How the omnichannel experience grabs (and keeps) customers
Think of any one of today’s top consumer brands as a cyclone—a churning, whirling cone encircling its target demographic. Whichever way a consumer turns—to a phone, a local shopping center, or a laptop—that brand is there, offering an attractive opportunity to engage and interact.
That vigorous, swirling effect is more commonly known as omnichannel retailing, which has come to define a multichannel approach to sales that seeks to create a seamless shopper experience between digital and physical retail environments.
The effective omnichannel retailer boasts a high-functioning and well-trafficked e-commerce site with an equally strong mobile component (also shoppable, naturally). The retail business uses social media to solidify its branding and drive purchases both online and in-store. And it views brick-and-mortar as not simply a place to make sales, but also as a continuation of its virtual footprint in the physical world.
In their quest to embody the so-called omnichannel ideal, online giants such as Amazon open brick-and-mortar locations, and independent retailers do deep dives into e-commerce and social selling.
For retail jewelers looking to grow in 2017 and beyond, the multipronged approach is no longer optional. Companies with omnichannel customer engagement strategies retain 89 percent of their customers, compared with a 33 percent retention rate for those with “weak omnichannel customer engagement,” according to a report published by data, analytics, and content consultancy firm Aberdeen Group in 2016. And 72 percent of digital shoppers consider the physical store to be the most important channel when making a purchase, according to the report. They want it all, and they want it now.
Is your company on the road to omnichannel greatness? Check out how these three next-generation jewelry retailers and industry thought leaders have cultivated their very own mighty cyclones.
Brilliant Earth’s Ava ring with a 9 ct. sapphire and 2.65 cts. t.w. diamonds ($36,000)
Inside Brilliant Earth’s West Hollywood, Calif., showroom
Brilliant Earth’s Masterful Mashup
Few jewelry brands feel as authentic (and primed for millennial consumption) as Brilliant Earth, the San Francisco–based philanthropic company founded in 2005 by Beth Gerstein and Eric Grossberg as an online-only retailer of ethically sourced diamonds. The brand now has four brick-and-mortar showrooms after opening a shop in Chicago late last year (the other locations are in San Francisco, Los Angeles, and Boston).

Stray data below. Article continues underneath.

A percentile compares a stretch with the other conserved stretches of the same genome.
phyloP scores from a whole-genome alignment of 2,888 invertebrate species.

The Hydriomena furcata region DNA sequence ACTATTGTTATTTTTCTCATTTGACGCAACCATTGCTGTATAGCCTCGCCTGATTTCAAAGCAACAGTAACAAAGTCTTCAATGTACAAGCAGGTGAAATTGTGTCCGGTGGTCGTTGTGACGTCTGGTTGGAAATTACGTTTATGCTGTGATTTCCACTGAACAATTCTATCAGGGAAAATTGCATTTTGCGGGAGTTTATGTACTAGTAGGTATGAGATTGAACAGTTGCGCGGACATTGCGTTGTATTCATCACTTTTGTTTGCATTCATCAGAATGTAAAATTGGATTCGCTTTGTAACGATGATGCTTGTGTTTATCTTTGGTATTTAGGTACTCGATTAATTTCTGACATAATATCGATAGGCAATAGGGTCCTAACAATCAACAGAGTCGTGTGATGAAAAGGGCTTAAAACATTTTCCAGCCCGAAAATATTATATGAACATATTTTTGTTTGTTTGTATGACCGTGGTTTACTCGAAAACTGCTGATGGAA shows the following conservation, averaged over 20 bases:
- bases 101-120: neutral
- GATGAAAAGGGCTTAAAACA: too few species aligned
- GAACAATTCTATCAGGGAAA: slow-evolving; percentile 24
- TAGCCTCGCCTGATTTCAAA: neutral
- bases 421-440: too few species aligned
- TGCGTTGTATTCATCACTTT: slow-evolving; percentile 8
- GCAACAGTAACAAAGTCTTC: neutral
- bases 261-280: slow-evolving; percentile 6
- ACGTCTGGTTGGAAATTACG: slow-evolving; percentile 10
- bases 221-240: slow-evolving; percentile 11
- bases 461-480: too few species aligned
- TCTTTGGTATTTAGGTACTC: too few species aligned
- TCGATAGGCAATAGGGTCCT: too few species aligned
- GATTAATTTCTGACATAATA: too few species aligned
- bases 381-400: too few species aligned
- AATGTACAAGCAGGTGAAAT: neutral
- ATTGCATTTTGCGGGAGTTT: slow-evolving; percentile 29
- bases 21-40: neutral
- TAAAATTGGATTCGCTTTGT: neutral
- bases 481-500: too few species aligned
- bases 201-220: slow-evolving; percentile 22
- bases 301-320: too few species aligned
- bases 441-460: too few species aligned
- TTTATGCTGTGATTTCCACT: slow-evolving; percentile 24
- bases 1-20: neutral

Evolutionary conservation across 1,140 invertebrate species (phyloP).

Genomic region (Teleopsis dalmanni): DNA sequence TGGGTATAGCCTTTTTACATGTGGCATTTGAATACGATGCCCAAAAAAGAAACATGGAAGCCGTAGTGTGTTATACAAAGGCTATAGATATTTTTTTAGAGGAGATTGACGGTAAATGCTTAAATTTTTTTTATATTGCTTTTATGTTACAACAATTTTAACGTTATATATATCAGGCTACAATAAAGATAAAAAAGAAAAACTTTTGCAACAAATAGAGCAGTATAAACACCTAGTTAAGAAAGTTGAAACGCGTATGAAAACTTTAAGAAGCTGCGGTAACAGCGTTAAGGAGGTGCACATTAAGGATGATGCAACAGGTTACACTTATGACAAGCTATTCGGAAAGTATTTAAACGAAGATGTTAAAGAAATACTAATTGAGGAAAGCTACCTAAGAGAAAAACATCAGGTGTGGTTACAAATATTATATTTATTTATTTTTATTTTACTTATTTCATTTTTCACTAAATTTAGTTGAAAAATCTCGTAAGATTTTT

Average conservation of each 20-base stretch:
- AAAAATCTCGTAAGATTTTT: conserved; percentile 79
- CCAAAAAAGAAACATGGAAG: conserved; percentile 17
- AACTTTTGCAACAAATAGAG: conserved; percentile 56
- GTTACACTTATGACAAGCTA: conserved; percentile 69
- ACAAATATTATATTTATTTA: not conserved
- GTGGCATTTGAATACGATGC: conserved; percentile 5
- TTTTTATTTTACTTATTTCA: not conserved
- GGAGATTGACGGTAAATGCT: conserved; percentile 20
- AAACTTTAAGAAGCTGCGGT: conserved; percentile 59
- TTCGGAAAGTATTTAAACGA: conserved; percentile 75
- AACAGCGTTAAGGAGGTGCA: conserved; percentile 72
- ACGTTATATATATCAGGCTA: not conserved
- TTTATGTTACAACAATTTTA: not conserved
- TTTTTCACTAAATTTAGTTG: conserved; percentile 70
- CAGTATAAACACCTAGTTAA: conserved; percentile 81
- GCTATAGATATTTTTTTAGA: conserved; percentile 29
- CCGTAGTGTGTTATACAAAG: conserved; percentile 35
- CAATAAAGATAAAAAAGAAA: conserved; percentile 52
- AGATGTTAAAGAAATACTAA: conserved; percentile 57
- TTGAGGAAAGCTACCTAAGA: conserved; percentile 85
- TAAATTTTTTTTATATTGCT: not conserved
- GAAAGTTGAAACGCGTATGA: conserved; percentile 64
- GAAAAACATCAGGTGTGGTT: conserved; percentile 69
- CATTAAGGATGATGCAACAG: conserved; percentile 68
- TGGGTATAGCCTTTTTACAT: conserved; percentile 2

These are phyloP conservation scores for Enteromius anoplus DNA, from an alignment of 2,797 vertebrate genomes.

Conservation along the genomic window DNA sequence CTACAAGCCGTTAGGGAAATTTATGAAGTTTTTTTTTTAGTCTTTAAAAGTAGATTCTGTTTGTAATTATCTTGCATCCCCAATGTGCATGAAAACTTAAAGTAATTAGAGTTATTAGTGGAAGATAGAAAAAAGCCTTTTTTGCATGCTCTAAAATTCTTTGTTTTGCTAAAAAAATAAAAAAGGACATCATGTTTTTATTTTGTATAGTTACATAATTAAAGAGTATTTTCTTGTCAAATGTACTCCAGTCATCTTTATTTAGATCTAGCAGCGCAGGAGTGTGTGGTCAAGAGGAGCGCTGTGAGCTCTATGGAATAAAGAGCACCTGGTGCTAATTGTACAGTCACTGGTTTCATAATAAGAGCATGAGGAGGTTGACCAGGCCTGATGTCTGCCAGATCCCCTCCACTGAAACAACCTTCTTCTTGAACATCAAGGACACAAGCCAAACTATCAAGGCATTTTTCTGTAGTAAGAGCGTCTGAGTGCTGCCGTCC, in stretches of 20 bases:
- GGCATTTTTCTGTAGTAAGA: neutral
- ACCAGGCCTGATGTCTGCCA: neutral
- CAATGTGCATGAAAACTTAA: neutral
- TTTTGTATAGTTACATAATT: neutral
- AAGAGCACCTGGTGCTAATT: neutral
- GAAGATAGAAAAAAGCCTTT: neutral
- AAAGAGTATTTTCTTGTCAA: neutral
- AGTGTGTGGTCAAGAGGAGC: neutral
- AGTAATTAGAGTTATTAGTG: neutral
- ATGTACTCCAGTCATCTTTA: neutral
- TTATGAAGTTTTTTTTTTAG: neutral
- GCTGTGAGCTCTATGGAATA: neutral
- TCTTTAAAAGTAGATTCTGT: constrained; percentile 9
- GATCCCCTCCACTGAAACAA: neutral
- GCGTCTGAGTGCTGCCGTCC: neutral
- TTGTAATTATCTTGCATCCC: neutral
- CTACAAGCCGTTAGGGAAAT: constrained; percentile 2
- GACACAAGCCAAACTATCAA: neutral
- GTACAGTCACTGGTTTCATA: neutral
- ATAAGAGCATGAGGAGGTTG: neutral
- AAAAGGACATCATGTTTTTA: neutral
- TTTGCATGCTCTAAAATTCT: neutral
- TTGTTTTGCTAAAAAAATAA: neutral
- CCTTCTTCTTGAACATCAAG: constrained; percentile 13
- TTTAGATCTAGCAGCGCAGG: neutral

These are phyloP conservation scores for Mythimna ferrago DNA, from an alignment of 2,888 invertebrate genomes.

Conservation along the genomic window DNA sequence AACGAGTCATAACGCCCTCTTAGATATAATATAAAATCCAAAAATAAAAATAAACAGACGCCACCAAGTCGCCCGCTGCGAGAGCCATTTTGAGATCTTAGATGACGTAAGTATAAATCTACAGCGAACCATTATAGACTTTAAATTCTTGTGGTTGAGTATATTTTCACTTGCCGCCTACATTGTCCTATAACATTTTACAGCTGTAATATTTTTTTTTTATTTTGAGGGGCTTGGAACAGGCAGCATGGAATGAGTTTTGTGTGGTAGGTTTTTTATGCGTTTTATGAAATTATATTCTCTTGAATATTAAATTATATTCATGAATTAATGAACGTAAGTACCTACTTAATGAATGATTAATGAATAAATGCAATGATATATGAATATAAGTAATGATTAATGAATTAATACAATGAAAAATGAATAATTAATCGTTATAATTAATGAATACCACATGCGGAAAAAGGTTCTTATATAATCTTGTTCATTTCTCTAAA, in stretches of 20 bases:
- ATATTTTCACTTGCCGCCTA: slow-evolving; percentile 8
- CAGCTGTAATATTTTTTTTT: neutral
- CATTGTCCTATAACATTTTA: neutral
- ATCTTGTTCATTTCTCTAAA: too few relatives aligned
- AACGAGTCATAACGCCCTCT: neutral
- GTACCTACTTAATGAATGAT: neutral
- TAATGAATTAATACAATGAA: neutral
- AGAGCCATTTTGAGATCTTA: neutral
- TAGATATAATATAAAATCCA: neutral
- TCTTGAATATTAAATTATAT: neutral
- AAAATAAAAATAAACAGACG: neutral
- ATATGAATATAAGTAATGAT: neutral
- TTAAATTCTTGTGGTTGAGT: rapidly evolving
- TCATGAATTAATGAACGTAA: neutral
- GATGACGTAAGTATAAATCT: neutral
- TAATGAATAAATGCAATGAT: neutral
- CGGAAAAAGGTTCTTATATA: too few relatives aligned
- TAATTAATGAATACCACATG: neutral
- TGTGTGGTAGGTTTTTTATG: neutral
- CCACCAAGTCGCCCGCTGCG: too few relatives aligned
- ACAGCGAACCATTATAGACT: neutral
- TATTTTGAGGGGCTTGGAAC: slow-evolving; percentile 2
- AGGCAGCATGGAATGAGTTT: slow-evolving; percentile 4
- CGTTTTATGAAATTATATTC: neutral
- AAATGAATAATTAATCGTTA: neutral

The brick-and-mortar growth “has been a great success for us,” says Gerstein, adding that consumers typically end up shopping in-store after engaging with the brand online or on social media.
Though the four showrooms offer walk-in service, most engagement ring buyers make an appointment and pre-shop online before heading into a store. When they finally enter the brick-and-mortar spot, they’re met with messaging and visuals that bring the brand’s website and social media to life—and then some.
“Showrooms allow customers to engage with product, which is really valuable in jewelry,” Gerstein says. “We are really a lifestyle brand—and part of that brand is our responsible sourcing and personalized customer service. And we’re able to bring that more to life in the showrooms.”
Underpinning both the business model and day-to-day operations is a strategy designed “to communicate most effectively where our customers are shopping now—be that a physical location or online,” she says, noting that because the brand started virtually, the digital business is still outpacing the physical.
Having an alluring, high-functioning website has been integral to the company’s success. “Jewelry continues to be a high-touch sale,” Gerstein says, “and we want to make sure that they’re taken care of through the website. For customers who want to talk to a sales representative, they can do that. We really strive to have a fantastic user experience on the website itself, and we’re continually improving on that.”
The brand uses social media to entice and engage consumers, and present them with nearly friction-free paths to purchases. Among Brilliant Earth’s robust collection of social media channels, Snapchat and Instagram (@brilliantearth) are where its loyalists engage most deeply; the company increased its Instagram following fourfold in 2016, and currently boasts a whopping 200,000 followers on the platform.
The owners of Brilliant Earth credit its success to a nimble, omnichannel approach: “We’ve been able to communicate with our millennial audience in an omnichannel way for a long time,” Gerstein says. “For us, that’s been the right recipe.”
The Rae wrap ring, with 0.9 ct. t.w. diamonds ($4,600), from Jade Trau, one of the roughly 75 designers on offer at Stone & Strand
Stone & Strand’s Niche Know-How